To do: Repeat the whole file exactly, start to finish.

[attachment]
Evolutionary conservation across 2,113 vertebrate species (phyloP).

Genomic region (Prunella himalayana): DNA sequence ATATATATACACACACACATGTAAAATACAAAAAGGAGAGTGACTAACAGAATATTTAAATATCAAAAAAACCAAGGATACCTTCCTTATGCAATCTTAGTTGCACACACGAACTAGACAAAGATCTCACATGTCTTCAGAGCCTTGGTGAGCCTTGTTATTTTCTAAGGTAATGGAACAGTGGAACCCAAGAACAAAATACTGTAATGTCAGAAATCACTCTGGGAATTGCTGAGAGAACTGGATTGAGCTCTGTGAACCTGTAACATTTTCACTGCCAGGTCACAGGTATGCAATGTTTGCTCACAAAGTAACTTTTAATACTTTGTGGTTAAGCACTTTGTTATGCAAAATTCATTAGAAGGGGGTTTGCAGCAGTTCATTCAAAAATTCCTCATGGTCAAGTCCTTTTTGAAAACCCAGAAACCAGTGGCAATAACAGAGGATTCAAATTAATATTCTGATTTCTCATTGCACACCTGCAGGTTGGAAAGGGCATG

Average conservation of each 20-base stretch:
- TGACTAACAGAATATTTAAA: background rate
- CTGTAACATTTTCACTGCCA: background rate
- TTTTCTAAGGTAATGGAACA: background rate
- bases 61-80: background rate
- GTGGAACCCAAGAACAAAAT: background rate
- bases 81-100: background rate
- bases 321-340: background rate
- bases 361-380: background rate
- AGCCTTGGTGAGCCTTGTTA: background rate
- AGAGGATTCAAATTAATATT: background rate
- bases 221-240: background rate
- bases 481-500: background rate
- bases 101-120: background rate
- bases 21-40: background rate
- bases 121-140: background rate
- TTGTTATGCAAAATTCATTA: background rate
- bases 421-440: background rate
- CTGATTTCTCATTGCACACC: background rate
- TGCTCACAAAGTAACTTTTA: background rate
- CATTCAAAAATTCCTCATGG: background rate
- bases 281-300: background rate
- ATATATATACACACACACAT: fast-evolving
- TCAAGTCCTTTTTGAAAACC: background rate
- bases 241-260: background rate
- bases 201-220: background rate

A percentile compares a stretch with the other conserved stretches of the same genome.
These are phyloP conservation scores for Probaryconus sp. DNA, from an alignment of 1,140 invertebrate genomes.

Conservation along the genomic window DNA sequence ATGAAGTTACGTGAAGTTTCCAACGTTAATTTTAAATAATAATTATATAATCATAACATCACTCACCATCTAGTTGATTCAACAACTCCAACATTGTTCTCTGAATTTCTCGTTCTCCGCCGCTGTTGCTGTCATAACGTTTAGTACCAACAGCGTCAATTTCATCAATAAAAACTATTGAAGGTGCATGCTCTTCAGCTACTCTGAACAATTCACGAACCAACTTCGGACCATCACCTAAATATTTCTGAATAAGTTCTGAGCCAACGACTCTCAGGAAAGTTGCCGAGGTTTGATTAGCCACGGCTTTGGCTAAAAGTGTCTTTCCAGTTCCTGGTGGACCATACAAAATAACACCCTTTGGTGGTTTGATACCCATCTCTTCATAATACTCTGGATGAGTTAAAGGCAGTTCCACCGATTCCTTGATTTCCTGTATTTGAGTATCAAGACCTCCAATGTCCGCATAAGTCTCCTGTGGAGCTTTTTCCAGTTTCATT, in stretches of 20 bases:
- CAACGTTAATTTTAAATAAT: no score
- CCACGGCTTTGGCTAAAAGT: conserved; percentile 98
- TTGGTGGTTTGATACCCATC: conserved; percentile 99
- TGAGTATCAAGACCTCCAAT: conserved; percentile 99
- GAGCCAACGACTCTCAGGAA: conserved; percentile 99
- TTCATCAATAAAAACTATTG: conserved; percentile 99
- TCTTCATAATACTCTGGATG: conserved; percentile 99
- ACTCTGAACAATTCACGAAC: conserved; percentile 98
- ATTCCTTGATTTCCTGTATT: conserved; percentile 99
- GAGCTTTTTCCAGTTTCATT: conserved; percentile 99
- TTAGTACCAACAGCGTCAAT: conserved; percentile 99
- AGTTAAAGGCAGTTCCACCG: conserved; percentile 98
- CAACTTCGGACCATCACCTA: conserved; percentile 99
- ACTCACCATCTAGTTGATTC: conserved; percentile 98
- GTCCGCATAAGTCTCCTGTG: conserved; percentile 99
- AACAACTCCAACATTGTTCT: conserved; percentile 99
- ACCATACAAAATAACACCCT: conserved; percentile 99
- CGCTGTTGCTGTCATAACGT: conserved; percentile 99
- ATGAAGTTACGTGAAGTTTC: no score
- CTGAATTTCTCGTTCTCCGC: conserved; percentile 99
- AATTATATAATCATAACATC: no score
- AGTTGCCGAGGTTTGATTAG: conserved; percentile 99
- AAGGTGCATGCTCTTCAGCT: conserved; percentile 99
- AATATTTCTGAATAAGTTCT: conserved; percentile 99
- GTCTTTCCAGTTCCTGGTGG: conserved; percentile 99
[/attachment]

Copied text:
Evolutionary conservation across 2,113 vertebrate species (phyloP).

Genomic region (Prunella himalayana): DNA sequence ATATATATACACACACACATGTAAAATACAAAAAGGAGAGTGACTAACAGAATATTTAAATATCAAAAAAACCAAGGATACCTTCCTTATGCAATCTTAGTTGCACACACGAACTAGACAAAGATCTCACATGTCTTCAGAGCCTTGGTGAGCCTTGTTATTTTCTAAGGTAATGGAACAGTGGAACCCAAGAACAAAATACTGTAATGTCAGAAATCACTCTGGGAATTGCTGAGAGAACTGGATTGAGCTCTGTGAACCTGTAACATTTTCACTGCCAGGTCACAGGTATGCAATGTTTGCTCACAAAGTAACTTTTAATACTTTGTGGTTAAGCACTTTGTTATGCAAAATTCATTAGAAGGGGGTTTGCAGCAGTTCATTCAAAAATTCCTCATGGTCAAGTCCTTTTTGAAAACCCAGAAACCAGTGGCAATAACAGAGGATTCAAATTAATATTCTGATTTCTCATTGCACACCTGCAGGTTGGAAAGGGCATG

Average conservation of each 20-base stretch:
- TGACTAACAGAATATTTAAA: background rate
- CTGTAACATTTTCACTGCCA: background rate
- TTTTCTAAGGTAATGGAACA: background rate
- bases 61-80: background rate
- GTGGAACCCAAGAACAAAAT: background rate
- bases 81-100: background rate
- bases 321-340: background rate
- bases 361-380: background rate
- AGCCTTGGTGAGCCTTGTTA: background rate
- AGAGGATTCAAATTAATATT: background rate
- bases 221-240: background rate
- bases 481-500: background rate
- bases 101-120: background rate
- bases 21-40: background rate
- bases 121-140: background rate
- TTGTTATGCAAAATTCATTA: background rate
- bases 421-440: background rate
- CTGATTTCTCATTGCACACC: background rate
- TGCTCACAAAGTAACTTTTA: background rate
- CATTCAAAAATTCCTCATGG: background rate
- bases 281-300: background rate
- ATATATATACACACACACAT: fast-evolving
- TCAAGTCCTTTTTGAAAACC: background rate
- bases 241-260: background rate
- bases 201-220: background rate

A percentile compares a stretch with the other conserved stretches of the same genome.
These are phyloP conservation scores for Probaryconus sp. DNA, from an alignment of 1,140 invertebrate genomes.

Conservation along the genomic window DNA sequence ATGAAGTTACGTGAAGTTTCCAACGTTAATTTTAAATAATAATTATATAATCATAACATCACTCACCATCTAGTTGATTCAACAACTCCAACATTGTTCTCTGAATTTCTCGTTCTCCGCCGCTGTTGCTGTCATAACGTTTAGTACCAACAGCGTCAATTTCATCAATAAAAACTATTGAAGGTGCATGCTCTTCAGCTACTCTGAACAATTCACGAACCAACTTCGGACCATCACCTAAATATTTCTGAATAAGTTCTGAGCCAACGACTCTCAGGAAAGTTGCCGAGGTTTGATTAGCCACGGCTTTGGCTAAAAGTGTCTTTCCAGTTCCTGGTGGACCATACAAAATAACACCCTTTGGTGGTTTGATACCCATCTCTTCATAATACTCTGGATGAGTTAAAGGCAGTTCCACCGATTCCTTGATTTCCTGTATTTGAGTATCAAGACCTCCAATGTCCGCATAAGTCTCCTGTGGAGCTTTTTCCAGTTTCATT, in stretches of 20 bases:
- CAACGTTAATTTTAAATAAT: no score
- CCACGGCTTTGGCTAAAAGT: conserved; percentile 98
- TTGGTGGTTTGATACCCATC: conserved; percentile 99
- TGAGTATCAAGACCTCCAAT: conserved; percentile 99
- GAGCCAACGACTCTCAGGAA: conserved; percentile 99
- TTCATCAATAAAAACTATTG: conserved; percentile 99
- TCTTCATAATACTCTGGATG: conserved; percentile 99
- ACTCTGAACAATTCACGAAC: conserved; percentile 98
- ATTCCTTGATTTCCTGTATT: conserved; percentile 99
- GAGCTTTTTCCAGTTTCATT: conserved; percentile 99
- TTAGTACCAACAGCGTCAAT: conserved; percentile 99
- AGTTAAAGGCAGTTCCACCG: conserved; percentile 98
- CAACTTCGGACCATCACCTA: conserved; percentile 99
- ACTCACCATCTAGTTGATTC: conserved; percentile 98
- GTCCGCATAAGTCTCCTGTG: conserved; percentile 99
- AACAACTCCAACATTGTTCT: conserved; percentile 99
- ACCATACAAAATAACACCCT: conserved; percentile 99
- CGCTGTTGCTGTCATAACGT: conserved; percentile 99
- ATGAAGTTACGTGAAGTTTC: no score
- CTGAATTTCTCGTTCTCCGC: conserved; percentile 99
- AATTATATAATCATAACATC: no score
- AGTTGCCGAGGTTTGATTAG: conserved; percentile 99
- AAGGTGCATGCTCTTCAGCT: conserved; percentile 99
- AATATTTCTGAATAAGTTCT: conserved; percentile 99
- GTCTTTCCAGTTCCTGGTGG: conserved; percentile 99